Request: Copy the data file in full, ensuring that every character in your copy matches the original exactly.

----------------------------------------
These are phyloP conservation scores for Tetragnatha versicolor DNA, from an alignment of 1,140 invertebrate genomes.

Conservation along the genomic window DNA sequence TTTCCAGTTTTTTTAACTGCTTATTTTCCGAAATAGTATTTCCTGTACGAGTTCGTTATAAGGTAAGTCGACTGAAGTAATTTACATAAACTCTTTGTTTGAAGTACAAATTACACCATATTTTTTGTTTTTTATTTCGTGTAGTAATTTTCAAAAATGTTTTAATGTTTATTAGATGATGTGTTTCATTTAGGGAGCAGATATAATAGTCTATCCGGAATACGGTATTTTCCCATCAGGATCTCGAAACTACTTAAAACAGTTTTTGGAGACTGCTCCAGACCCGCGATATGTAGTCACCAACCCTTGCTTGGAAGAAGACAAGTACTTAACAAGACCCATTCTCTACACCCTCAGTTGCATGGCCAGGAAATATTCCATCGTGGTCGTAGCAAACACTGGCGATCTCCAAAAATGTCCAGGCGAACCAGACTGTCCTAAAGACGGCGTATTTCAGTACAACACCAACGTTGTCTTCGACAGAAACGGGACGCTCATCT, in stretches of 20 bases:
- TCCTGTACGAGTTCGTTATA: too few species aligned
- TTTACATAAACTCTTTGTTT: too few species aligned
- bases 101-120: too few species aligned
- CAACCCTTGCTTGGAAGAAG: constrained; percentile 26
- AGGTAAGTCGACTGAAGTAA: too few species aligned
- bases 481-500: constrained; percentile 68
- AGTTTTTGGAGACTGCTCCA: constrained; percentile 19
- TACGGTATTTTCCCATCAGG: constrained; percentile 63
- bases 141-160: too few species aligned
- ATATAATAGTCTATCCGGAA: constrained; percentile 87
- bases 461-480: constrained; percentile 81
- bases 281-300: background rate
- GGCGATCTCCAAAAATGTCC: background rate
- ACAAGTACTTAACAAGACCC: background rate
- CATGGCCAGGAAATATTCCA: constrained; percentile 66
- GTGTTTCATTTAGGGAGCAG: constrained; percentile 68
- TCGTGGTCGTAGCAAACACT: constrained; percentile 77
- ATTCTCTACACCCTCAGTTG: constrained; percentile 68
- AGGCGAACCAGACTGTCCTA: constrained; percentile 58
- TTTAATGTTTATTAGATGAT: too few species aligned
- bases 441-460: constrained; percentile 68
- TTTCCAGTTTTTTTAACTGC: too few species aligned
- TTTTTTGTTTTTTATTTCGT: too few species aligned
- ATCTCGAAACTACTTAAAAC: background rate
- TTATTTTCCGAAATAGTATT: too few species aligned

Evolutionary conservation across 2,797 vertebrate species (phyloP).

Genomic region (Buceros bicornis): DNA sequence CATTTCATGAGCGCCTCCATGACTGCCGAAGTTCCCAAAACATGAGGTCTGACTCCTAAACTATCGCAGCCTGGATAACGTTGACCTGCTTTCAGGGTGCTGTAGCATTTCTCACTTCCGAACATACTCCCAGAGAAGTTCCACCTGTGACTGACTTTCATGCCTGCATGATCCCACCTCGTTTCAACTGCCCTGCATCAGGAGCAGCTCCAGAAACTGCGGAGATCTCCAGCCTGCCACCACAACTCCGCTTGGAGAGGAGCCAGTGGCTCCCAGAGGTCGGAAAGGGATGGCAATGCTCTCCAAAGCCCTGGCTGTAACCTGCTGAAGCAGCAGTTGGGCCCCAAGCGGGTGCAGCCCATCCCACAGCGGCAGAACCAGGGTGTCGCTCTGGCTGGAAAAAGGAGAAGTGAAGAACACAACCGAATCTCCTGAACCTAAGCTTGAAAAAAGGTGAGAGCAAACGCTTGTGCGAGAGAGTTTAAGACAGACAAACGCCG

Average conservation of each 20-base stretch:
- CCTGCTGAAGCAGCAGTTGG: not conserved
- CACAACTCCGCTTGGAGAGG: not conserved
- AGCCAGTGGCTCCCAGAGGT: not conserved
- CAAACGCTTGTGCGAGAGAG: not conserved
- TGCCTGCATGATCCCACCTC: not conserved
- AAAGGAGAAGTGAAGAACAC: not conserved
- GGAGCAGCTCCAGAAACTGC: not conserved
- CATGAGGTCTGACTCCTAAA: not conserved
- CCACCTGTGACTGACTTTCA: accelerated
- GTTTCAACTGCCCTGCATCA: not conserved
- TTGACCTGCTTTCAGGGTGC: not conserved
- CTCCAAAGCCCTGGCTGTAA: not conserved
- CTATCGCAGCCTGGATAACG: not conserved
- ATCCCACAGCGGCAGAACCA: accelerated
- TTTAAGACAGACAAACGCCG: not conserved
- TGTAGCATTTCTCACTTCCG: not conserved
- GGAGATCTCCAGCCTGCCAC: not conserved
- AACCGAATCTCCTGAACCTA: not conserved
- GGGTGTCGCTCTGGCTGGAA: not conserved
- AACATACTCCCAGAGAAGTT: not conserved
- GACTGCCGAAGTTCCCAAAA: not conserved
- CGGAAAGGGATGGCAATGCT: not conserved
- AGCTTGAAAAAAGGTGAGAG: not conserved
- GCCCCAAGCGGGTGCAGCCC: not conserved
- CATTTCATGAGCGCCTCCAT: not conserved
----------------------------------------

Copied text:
These are phyloP conservation scores for Tetragnatha versicolor DNA, from an alignment of 1,140 invertebrate genomes.

Conservation along the genomic window DNA sequence TTTCCAGTTTTTTTAACTGCTTATTTTCCGAAATAGTATTTCCTGTACGAGTTCGTTATAAGGTAAGTCGACTGAAGTAATTTACATAAACTCTTTGTTTGAAGTACAAATTACACCATATTTTTTGTTTTTTATTTCGTGTAGTAATTTTCAAAAATGTTTTAATGTTTATTAGATGATGTGTTTCATTTAGGGAGCAGATATAATAGTCTATCCGGAATACGGTATTTTCCCATCAGGATCTCGAAACTACTTAAAACAGTTTTTGGAGACTGCTCCAGACCCGCGATATGTAGTCACCAACCCTTGCTTGGAAGAAGACAAGTACTTAACAAGACCCATTCTCTACACCCTCAGTTGCATGGCCAGGAAATATTCCATCGTGGTCGTAGCAAACACTGGCGATCTCCAAAAATGTCCAGGCGAACCAGACTGTCCTAAAGACGGCGTATTTCAGTACAACACCAACGTTGTCTTCGACAGAAACGGGACGCTCATCT, in stretches of 20 bases:
- TCCTGTACGAGTTCGTTATA: too few species aligned
- TTTACATAAACTCTTTGTTT: too few species aligned
- bases 101-120: too few species aligned
- CAACCCTTGCTTGGAAGAAG: constrained; percentile 26
- AGGTAAGTCGACTGAAGTAA: too few species aligned
- bases 481-500: constrained; percentile 68
- AGTTTTTGGAGACTGCTCCA: constrained; percentile 19
- TACGGTATTTTCCCATCAGG: constrained; percentile 63
- bases 141-160: too few species aligned
- ATATAATAGTCTATCCGGAA: constrained; percentile 87
- bases 461-480: constrained; percentile 81
- bases 281-300: background rate
- GGCGATCTCCAAAAATGTCC: background rate
- ACAAGTACTTAACAAGACCC: background rate
- CATGGCCAGGAAATATTCCA: constrained; percentile 66
- GTGTTTCATTTAGGGAGCAG: constrained; percentile 68
- TCGTGGTCGTAGCAAACACT: constrained; percentile 77
- ATTCTCTACACCCTCAGTTG: constrained; percentile 68
- AGGCGAACCAGACTGTCCTA: constrained; percentile 58
- TTTAATGTTTATTAGATGAT: too few species aligned
- bases 441-460: constrained; percentile 68
- TTTCCAGTTTTTTTAACTGC: too few species aligned
- TTTTTTGTTTTTTATTTCGT: too few species aligned
- ATCTCGAAACTACTTAAAAC: background rate
- TTATTTTCCGAAATAGTATT: too few species aligned

Evolutionary conservation across 2,797 vertebrate species (phyloP).

Genomic region (Buceros bicornis): DNA sequence CATTTCATGAGCGCCTCCATGACTGCCGAAGTTCCCAAAACATGAGGTCTGACTCCTAAACTATCGCAGCCTGGATAACGTTGACCTGCTTTCAGGGTGCTGTAGCATTTCTCACTTCCGAACATACTCCCAGAGAAGTTCCACCTGTGACTGACTTTCATGCCTGCATGATCCCACCTCGTTTCAACTGCCCTGCATCAGGAGCAGCTCCAGAAACTGCGGAGATCTCCAGCCTGCCACCACAACTCCGCTTGGAGAGGAGCCAGTGGCTCCCAGAGGTCGGAAAGGGATGGCAATGCTCTCCAAAGCCCTGGCTGTAACCTGCTGAAGCAGCAGTTGGGCCCCAAGCGGGTGCAGCCCATCCCACAGCGGCAGAACCAGGGTGTCGCTCTGGCTGGAAAAAGGAGAAGTGAAGAACACAACCGAATCTCCTGAACCTAAGCTTGAAAAAAGGTGAGAGCAAACGCTTGTGCGAGAGAGTTTAAGACAGACAAACGCCG

Average conservation of each 20-base stretch:
- CCTGCTGAAGCAGCAGTTGG: not conserved
- CACAACTCCGCTTGGAGAGG: not conserved
- AGCCAGTGGCTCCCAGAGGT: not conserved
- CAAACGCTTGTGCGAGAGAG: not conserved
- TGCCTGCATGATCCCACCTC: not conserved
- AAAGGAGAAGTGAAGAACAC: not conserved
- GGAGCAGCTCCAGAAACTGC: not conserved
- CATGAGGTCTGACTCCTAAA: not conserved
- CCACCTGTGACTGACTTTCA: accelerated
- GTTTCAACTGCCCTGCATCA: not conserved
- TTGACCTGCTTTCAGGGTGC: not conserved
- CTCCAAAGCCCTGGCTGTAA: not conserved
- CTATCGCAGCCTGGATAACG: not conserved
- ATCCCACAGCGGCAGAACCA: accelerated
- TTTAAGACAGACAAACGCCG: not conserved
- TGTAGCATTTCTCACTTCCG: not conserved
- GGAGATCTCCAGCCTGCCAC: not conserved
- AACCGAATCTCCTGAACCTA: not conserved
- GGGTGTCGCTCTGGCTGGAA: not conserved
- AACATACTCCCAGAGAAGTT: not conserved
- GACTGCCGAAGTTCCCAAAA: not conserved
- CGGAAAGGGATGGCAATGCT: not conserved
- AGCTTGAAAAAAGGTGAGAG: not conserved
- GCCCCAAGCGGGTGCAGCCC: not conserved
- CATTTCATGAGCGCCTCCAT: not conserved